The Walkman Turns 40: See Every Generation of Sony’s Iconic Personal Stereo in One Minute

Do you remem­ber your first Walk­man? If you grew up after the cas­sette era, of course, you might have owned a CD-play­ing Dis­c­man instead, or maybe — just maybe — even a Mini­disc Walk­man. Nowa­days you prob­a­bly have an iPod or iPod-like dig­i­tal audio play­er as well as a cell­phone equipped to serve the same pur­pose. But all the ways in which you’ve ever tak­en your tunes on the go evolved from a com­mon tech­no­log­i­cal ances­tor: Sony’s TPS-L2, which debuted on the mar­ket 40 years ago this month. First mar­ket­ed in the Unit­ed States as the Sound­about and the Unit­ed King­dom as the Stow­away, it did­n’t take long to achieve world­wide suc­cess under the Japan­ese-Eng­lish brand name that long ago became a byword for the per­son­al stereo.

“To cel­e­brate the Walk­man’s 40th anniver­sary, Sony has opened an exhi­bi­tion in Tokyo’s bustling Gin­za dis­trict,” writes design­boom’s Juliana Neira. “Titled #009 WALKMAN IN THE PARK 40 Years Since ‘the Day the Music Walked,’ the exhi­bi­tion focus­es on the peo­ple for whom the Walk­man has been a part of their every­day life.”

It also includes a wall “fea­tur­ing around 230 ver­sions of the Walk­man through­out its 40-year his­to­ry. From the nos­tal­gic old­er mod­els, all the way up to the lat­est mod­els, the exhib­it allows vis­i­tors to take in the changes in designs, spec­i­fi­ca­tions, and media for­mats over the years.” You can see all the rep­re­sen­ta­tive Walk­man mod­els from through­out the device’s four decades of his­to­ry in the minute-long offi­cial video above.

The Walk­man defined an era of per­son­al tech­nol­o­gy, but its brand has­n’t weath­ered so well in the 21st cen­tu­ry. “The beau­ti­ful­ly designed, easy-to-use TPS-L2 was the device that lib­er­at­ed the cas­sette from liv­ing room hi-fis and car tape decks to tru­ly make music portable,” writes Quartz’s Mike Mur­phy. But “a great many of the prod­ucts that Sony once dom­i­nat­ed with have been replaced, or have been con­sol­i­dat­ed into oth­er devices. Over the years, Sony has made fan­tas­tic cam­corders, stereo com­po­nents, cam­eras, portable media play­ers, and phones. Rel­a­tive­ly few peo­ple buy most of these prod­ucts any­more, with the smart­phone usurp­ing many of these devices’ func­tions.” Today’s Walk­man devices don’t reflect “the influ­en­tial (and often exper­i­men­tal) Sony of yes­ter­day. And with Apple grap­pling with its own exis­ten­tial ques­tions about its future, who is left to take up the man­tle of the king of con­sumer elec­tron­ics?”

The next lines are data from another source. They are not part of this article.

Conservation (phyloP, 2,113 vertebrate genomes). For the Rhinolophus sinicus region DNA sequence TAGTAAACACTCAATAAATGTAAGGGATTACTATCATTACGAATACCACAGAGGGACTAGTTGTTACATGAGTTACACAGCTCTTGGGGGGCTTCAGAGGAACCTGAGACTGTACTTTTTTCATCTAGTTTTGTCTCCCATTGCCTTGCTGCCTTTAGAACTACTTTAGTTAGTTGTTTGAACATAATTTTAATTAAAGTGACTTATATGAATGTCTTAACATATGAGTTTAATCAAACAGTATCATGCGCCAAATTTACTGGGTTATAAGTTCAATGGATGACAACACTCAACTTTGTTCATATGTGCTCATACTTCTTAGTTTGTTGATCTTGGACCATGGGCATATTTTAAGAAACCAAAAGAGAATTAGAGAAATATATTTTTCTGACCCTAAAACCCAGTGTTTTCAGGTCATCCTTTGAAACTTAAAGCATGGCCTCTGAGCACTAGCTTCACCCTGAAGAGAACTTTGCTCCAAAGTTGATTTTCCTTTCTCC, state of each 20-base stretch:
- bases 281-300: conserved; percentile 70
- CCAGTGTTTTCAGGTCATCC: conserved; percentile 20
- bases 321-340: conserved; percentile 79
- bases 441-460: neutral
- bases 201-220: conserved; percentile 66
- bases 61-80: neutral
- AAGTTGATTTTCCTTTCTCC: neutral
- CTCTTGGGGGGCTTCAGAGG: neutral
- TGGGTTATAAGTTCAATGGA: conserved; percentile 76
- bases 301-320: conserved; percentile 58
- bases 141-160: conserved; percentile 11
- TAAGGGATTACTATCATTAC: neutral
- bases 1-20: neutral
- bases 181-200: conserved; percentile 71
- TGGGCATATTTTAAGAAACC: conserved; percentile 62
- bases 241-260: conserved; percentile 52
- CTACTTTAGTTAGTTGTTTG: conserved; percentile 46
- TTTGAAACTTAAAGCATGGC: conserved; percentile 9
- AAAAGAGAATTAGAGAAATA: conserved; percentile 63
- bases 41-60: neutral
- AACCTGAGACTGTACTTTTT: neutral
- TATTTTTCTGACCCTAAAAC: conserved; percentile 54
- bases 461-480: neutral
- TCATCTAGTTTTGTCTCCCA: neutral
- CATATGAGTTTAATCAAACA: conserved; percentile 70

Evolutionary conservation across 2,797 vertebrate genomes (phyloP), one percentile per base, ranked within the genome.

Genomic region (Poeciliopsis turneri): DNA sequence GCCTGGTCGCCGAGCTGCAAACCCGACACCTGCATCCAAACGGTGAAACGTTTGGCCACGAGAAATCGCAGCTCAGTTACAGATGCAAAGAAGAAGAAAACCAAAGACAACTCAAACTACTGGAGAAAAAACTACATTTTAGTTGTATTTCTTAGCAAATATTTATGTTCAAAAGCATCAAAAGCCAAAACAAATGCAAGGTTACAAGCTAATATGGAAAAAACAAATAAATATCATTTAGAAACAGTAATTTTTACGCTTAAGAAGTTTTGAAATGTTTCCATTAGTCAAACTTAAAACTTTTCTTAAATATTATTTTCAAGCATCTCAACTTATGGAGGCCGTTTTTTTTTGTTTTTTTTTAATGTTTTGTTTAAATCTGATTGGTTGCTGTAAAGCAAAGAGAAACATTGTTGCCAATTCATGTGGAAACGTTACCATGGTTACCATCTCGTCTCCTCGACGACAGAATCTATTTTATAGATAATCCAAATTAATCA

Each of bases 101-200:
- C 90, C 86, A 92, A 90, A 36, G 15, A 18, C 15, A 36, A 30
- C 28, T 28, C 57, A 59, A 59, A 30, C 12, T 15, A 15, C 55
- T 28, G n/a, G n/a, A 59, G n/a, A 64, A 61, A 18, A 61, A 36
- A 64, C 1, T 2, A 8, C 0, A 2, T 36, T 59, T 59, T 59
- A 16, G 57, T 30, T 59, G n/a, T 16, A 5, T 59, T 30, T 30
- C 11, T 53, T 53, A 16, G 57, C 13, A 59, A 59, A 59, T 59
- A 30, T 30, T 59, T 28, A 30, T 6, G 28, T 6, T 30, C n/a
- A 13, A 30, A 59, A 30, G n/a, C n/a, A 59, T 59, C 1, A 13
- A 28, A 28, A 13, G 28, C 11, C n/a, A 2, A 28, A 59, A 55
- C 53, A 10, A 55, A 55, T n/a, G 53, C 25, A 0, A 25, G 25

Still, when we put on our head­phones or pop in our ear­buds on the morn­ing com­mute and see that every­one else around us has done the same, we have to admit that we live in the world the Walk­man cre­at­ed. This has its down­sides, as Aman­da Petru­sich acknowl­edges in a New York­er piece on pub­lic head­phone-wear­ing: these include “the dis­con­nec­tion they facil­i­tate” (and the hand-wring­ing about that dis­con­nec­tion they encour­age) as well as the engi­neer­ing of music itself to accom­mo­date low-qual­i­ty audio repro­duc­tion. But then, “ambling down a city street with head­phones on — you know, maybe it’s dusk, maybe it’s mid­sum­mer, maybe you had a real­ly nice day — is, with­out a doubt, one of life’s sim­plest and most per­fect joys.” Sony’s music-lov­ing co-founder Masaru Ibu­ka, com­mis­sion­er of the orig­i­nal Walk­man’s design, must have known sim­i­lar joys him­self. But what would he make of pod­casts?

via design­boom

Relat­ed Con­tent:

How Good Are Your Head­phones? This 150-Song Playlist, Fea­tur­ing Steely Dan, Pink Floyd & More, Will Test Them Out

Con­serve the Sound, an Online Muse­um Pre­serves the Sounds of Past Technologies–from Type­writ­ers, Elec­tric Shavers and Cas­sette Recorders, to Cam­eras & Clas­sic Nin­ten­do

Lis­ten to Audio Arts: The 1970s Tape Cas­sette Arts Mag­a­zine Fea­tur­ing Andy Warhol, Mar­cel Duchamp & Many Oth­ers

City of Eight Mil­lion Sound­tracks

Based in Seoul, Col­in Mar­shall writes and broad­casts on cities, lan­guage, and cul­ture. His projects include the book The State­less City: a Walk through 21st-Cen­tu­ry Los Ange­les and the video series The City in Cin­e­ma. Fol­low him on Twit­ter at @colinmarshall, on Face­book, or on Insta­gram.

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